The 401(k) is a simple way to start saving for retirement because of the substantial tax advantages. You contribute before tax, and so the more you contribute, the more you reduce your taxable income. Additionally, companies automatically take the money from your paycheck before you can spend. Some companies will offer a match where, for instance, if you contribute 3% of your salary into your account, your employer puts that same money in your account, doubling your contribution. If your employer offers this kind of benefit, you should take advantage to save some cash. One key disadvantage of a 401k plan, however, is that you may be required to pay the penalty for accessing the cash in case of an emergency need.
Fund a Traditional IRA
If your company doesn’t offer a 401k plan, you can choose to save your money in an IRA. These plans will give you a tax break, just like the 401k. What happens is that the money you contribute will grow tax-deferred over time, and you’ll pay your taxes on your contributions and investment gains only when you withdraw cash, which you can do when you get to age 59½. Withdrawing before that time leads to a penalty.
Fund a Health Savings Account (HSA)
Health savings might not be specifically for retirement, but they can be a valuable savings tool for retirement. Depending on your specific situation, some financial planners might advise maximizing your health contribution before the 401 k plan. With this plan, you can put pretax money towards medical costs, which you can use any time you wish. Something impressive about this arrangement is that any unused funds will roll over to the next year. This contribution can be an excellent addition to your regular savings.
Apart from your savings, several plausible income options could generate a decent income for you. For instance, you can invest in infrastructure and property funds, which provides you an exposure to real assets while generating revenue for you. Other alternative investments could include gold, silver, diamonds, and art. Metals are particularly attractive if you seek long term gains, and if you can safely store assets for years. If you plan to specialize in paintings, for instance, you need an eye for art and the ability to speculate for its future value.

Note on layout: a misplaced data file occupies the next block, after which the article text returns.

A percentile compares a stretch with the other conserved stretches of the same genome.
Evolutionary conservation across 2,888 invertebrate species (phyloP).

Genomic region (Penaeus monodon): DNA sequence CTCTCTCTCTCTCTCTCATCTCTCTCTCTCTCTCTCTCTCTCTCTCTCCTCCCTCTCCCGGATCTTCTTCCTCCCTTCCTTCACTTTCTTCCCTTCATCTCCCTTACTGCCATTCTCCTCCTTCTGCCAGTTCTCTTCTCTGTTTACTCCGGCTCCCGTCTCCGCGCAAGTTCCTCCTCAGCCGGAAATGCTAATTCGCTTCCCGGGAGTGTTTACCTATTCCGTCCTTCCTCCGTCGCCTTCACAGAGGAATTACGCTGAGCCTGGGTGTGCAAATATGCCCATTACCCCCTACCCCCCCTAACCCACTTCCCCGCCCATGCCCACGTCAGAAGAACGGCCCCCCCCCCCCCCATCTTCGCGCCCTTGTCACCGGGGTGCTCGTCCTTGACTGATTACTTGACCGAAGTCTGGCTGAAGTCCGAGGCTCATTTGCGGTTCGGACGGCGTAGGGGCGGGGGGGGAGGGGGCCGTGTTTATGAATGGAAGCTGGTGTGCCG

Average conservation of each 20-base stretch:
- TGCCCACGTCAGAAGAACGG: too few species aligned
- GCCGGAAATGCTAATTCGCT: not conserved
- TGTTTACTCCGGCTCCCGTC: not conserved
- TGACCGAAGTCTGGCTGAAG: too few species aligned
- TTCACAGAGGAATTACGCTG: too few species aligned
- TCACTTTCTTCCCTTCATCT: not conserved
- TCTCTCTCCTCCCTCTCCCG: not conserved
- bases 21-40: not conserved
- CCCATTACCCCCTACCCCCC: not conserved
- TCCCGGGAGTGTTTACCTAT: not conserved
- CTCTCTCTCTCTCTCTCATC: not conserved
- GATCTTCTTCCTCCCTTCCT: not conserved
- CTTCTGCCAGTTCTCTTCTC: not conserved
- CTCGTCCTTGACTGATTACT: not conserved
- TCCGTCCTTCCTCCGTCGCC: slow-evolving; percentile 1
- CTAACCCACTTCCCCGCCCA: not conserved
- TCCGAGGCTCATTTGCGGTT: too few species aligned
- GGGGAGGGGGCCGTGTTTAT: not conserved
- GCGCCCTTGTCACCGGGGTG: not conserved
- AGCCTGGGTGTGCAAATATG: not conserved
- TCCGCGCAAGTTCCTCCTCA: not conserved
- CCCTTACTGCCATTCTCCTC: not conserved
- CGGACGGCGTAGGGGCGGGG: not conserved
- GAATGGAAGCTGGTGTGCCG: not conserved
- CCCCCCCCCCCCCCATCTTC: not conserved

Save Your Pension by Keeping Some Emergency Funds
It is a good idea to set aside up to two years of living expenses in cash. If you have some money which you can easily access in an emergency will protect from the need to sell off your assets at a loss for quick money. Your emergency fund will cover for a period where you might be falling short of your income generation target.
Social security doesn’t provide enough money for a comfortable retirement. The demographic factors like low birth rates and longer life expectancy for the older population are making this situation worse. That’s why it’s crucial to put in place investments that can provide you additional resources in your golden years. To learn more about how to protect your pension, click here!